RALEIGH, N.C. (WNCN) – During the North Carolina Department of Public Instruction’s monthly meeting, the state health director said it did not appear COVID-19 cases in K-12 schools were drivers for the rise in cases across the state.
There are 34 active clusters in K-12 settings across the state. Within those, there are a total of 297 cases associated with active clusters in child care, schools, and higher education settings.
Of those cases, 182 are in students and 115 are in staff.
With the state having more than 285,000 cases, it means K-12 clusters make up just .1% of cases statewide so far.
“Part of our surge, we can’t pinpoint that on those clusters coming from K-12, which is good,” said state health director Dr. Elizabeth Cuervo Tilson.
Tilson said college and universities were driving cases up.
With more schools opening, the North Carolina Department of Health and Human Services anticipated that cases in schools would be based on the spread happening in the community around them. They did not anticipate K-12 schools would be impacting the community.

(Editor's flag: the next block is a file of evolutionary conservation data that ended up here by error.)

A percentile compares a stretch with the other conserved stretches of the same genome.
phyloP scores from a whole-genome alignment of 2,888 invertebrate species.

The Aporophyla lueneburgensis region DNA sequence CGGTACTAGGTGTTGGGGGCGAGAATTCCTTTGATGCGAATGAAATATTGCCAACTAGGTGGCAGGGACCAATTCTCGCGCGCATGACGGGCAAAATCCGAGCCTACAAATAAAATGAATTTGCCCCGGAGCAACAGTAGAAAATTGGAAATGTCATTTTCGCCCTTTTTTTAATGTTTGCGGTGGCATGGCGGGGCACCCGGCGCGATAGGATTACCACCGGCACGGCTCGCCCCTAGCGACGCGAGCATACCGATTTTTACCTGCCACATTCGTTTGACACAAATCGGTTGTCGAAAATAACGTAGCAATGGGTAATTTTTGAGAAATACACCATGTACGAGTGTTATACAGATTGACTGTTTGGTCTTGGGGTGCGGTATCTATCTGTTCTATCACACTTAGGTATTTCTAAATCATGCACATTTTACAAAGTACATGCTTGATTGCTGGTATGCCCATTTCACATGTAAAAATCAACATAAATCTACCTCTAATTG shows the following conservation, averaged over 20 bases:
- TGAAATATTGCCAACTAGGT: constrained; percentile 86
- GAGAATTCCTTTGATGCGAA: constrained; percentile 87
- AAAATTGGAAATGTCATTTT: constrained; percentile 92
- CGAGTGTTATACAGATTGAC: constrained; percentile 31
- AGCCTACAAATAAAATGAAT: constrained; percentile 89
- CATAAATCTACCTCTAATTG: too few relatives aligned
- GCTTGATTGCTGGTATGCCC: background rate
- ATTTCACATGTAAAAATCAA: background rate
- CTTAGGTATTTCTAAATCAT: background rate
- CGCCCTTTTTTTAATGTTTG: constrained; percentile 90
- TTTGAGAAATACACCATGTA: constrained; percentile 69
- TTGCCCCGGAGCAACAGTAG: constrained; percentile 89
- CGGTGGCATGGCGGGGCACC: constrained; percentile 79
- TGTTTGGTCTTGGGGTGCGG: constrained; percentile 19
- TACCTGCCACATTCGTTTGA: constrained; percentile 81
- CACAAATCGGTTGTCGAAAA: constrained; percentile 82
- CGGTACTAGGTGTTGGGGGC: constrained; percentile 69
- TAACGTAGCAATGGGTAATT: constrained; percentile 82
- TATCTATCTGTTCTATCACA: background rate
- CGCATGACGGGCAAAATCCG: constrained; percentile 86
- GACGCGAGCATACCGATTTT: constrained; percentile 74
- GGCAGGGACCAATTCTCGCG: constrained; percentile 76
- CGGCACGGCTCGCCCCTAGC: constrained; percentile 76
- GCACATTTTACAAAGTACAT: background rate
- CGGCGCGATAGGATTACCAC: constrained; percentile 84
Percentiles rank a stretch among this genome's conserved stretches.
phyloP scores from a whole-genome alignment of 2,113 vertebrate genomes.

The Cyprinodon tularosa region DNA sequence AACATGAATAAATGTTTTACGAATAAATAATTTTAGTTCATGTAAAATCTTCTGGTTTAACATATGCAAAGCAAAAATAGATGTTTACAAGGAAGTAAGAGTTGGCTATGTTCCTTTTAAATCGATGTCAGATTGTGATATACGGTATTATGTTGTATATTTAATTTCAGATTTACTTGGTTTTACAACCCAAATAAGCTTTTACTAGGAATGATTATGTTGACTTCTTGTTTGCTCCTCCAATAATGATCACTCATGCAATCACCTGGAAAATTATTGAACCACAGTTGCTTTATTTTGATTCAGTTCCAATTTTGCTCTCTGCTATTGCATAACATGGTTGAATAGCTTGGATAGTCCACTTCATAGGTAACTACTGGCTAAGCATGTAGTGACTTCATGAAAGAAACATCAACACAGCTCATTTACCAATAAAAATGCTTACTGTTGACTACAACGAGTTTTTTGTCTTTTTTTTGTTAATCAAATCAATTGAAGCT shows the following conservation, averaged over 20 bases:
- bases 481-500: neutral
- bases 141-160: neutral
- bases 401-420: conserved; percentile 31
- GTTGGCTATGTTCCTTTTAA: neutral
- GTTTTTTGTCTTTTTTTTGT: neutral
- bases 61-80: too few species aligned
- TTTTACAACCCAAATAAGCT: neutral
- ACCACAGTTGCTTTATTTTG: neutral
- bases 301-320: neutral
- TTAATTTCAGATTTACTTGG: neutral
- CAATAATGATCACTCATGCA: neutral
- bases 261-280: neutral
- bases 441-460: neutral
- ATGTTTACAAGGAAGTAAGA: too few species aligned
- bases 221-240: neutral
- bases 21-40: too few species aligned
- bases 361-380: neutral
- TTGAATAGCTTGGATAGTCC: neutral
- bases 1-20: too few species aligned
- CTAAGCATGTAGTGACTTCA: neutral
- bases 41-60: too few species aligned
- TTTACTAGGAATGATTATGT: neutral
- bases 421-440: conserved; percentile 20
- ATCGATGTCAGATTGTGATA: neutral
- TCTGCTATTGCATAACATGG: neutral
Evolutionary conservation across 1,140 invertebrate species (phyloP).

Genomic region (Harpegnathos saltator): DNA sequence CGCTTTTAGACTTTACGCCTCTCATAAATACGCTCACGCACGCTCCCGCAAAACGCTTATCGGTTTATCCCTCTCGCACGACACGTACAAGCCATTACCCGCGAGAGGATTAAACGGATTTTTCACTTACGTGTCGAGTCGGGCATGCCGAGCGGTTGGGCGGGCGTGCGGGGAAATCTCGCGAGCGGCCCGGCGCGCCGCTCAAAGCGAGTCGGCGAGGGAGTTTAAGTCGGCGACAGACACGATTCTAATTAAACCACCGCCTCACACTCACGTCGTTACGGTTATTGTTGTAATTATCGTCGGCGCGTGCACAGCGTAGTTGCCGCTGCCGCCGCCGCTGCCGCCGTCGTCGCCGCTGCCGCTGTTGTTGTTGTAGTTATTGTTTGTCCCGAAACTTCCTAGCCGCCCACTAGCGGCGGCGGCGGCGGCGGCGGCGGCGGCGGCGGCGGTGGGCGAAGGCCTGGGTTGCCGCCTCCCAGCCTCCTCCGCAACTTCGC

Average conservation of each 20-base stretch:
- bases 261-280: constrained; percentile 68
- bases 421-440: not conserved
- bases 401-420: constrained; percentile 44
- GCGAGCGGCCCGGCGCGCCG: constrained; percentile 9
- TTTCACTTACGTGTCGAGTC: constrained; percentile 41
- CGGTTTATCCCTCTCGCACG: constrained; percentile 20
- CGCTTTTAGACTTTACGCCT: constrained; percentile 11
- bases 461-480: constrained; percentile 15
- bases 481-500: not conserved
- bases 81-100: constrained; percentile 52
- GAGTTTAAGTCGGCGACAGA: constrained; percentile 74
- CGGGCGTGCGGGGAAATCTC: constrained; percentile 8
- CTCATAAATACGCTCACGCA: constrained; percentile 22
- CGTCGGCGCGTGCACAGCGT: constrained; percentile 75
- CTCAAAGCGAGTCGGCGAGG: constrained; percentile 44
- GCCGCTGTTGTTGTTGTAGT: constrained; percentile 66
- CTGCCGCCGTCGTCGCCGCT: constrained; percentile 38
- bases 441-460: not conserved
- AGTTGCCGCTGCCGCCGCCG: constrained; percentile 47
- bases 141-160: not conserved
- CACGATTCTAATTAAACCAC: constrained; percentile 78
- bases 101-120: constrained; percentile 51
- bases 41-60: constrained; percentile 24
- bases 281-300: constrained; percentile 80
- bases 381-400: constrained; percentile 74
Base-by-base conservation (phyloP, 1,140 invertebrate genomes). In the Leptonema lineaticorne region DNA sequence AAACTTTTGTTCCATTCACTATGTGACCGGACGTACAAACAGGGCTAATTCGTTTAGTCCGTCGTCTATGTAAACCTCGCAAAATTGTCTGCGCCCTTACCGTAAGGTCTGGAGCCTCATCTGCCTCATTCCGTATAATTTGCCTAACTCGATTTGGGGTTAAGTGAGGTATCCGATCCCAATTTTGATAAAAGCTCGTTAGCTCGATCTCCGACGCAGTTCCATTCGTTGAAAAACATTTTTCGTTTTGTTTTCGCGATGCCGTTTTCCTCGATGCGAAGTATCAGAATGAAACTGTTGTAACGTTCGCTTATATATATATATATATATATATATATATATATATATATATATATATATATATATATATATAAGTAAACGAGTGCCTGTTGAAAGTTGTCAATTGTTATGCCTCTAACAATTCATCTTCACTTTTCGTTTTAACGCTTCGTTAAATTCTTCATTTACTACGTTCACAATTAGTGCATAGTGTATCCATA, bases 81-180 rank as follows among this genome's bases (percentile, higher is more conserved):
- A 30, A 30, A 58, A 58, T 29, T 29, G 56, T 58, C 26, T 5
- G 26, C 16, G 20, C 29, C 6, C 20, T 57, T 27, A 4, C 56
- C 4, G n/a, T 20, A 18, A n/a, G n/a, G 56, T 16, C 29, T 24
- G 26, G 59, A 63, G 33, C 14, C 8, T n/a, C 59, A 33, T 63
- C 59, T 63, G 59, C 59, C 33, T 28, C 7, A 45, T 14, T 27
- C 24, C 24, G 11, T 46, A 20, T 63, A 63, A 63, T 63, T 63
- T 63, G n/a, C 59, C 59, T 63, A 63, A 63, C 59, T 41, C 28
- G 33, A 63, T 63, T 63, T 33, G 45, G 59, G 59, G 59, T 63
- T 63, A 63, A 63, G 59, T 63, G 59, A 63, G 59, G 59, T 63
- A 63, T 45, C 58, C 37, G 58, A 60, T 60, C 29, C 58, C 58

Tilson said the state believes children are less likely to have and spread COVID-19.
“We definitely know there are children who can have severe illness but in general they have milder illness or maybe no symptoms,” said Tilson.
A toolkit to help guide districts through reopening will be made available within the next day, according to Tilson. It includes instructions on what to do if a child exhibits symptoms. A recent update to the plan allows for a student who had screened out due to symptoms, diagnosis, or
exposure can return to school without a COVID-19 test if they have a doctor’s note that says they are good to return.
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